“We had to get a new roof and some new windows and some carpet, and new beds, because glass was just all over the bedrooms,” Storme said.
“We had a yard full [of downed trees], and then we had 20 acres of our own property that was total woods, and now it’s not.
“They were huge, huge,” she said of the trees.
Their 1,000-foot-long driveway was lined with trees, all destroyed.
Storme said she can’t believe it has been two years since the tornado.
“I can’t; I can’t. We were talking about that the other day,” she said.
Storme said they’ve cleaned up the trees around their home, but the other property still has downed trees “just in long rows.”
The mayor said that although “buildings have been built back, for the most part, some never will be. We’re managing to move on from it.”
The city’s ballpark was damaged to the tune of about $125,000, but it has been restored.
New light poles were purchased, and repairs were made with donations, insurance, in-kind donations and city funds.
Many homes in Quail Hollow subdivision suffered severe damage. Black Oak Ranch Estates, a subdivision south of U.S. 64 that has a Conway address but is in the Vilonia School District, bore the brunt of the tornado’s power.
Four of the residents were killed during the tornado, and a fifth had a heart attack at a roadblock, which Faulkner County Coroner Patrick Moore ruled as a tornado death.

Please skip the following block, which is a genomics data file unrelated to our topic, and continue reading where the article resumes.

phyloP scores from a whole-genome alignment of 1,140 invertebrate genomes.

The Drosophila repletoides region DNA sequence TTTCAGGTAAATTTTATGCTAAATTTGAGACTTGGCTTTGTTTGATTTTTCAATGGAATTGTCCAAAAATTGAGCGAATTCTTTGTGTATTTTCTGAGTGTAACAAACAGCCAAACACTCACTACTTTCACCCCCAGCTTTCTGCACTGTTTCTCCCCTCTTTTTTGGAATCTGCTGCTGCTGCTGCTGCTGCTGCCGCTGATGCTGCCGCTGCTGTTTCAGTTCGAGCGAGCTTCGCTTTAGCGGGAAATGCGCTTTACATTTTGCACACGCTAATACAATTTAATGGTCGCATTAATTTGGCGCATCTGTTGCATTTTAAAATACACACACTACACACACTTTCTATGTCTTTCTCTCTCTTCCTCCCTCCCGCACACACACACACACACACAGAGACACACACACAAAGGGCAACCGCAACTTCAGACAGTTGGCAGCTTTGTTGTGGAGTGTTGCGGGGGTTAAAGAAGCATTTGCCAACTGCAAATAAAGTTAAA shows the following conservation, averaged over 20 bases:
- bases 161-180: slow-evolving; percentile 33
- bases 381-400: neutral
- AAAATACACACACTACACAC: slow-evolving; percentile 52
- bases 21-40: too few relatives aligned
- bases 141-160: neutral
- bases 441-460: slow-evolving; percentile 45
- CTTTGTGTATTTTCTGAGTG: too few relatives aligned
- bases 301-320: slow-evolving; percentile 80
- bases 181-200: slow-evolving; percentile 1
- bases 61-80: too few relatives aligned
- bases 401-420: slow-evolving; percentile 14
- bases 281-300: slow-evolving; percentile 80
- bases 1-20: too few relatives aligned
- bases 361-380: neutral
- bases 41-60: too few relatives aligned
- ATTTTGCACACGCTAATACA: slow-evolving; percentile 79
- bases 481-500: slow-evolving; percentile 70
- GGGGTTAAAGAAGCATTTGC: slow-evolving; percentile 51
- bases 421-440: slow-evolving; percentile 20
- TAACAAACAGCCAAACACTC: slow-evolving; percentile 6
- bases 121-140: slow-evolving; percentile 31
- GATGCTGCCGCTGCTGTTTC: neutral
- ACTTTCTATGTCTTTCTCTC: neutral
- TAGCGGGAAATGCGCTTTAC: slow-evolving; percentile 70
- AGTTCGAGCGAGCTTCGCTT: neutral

Preston Scroggin of Vilonia was county judge when the tornado hit, and it damaged his family farm.
“We still have scars on our farm,” he said. “We lost 10 head of cattle, and I think five or six barns. My house had trees on it, and it had damage. We had a lot of fence down. We spent until last fall, actually, still cleaning up trees. I think we put 1,600 hours on one bulldozer.
“It took us a year, probably, to get all the sheet metal and scrap iron picked up.”
“The biggest thing is the amount of trees that are gone,” he said of the city. “A lot of 100-plus-year-old trees are no longer there. That’s hard to look at every day, but we’ve got it cleaned up and are trying to get it back to normal. It was quite an adventure for everybody.”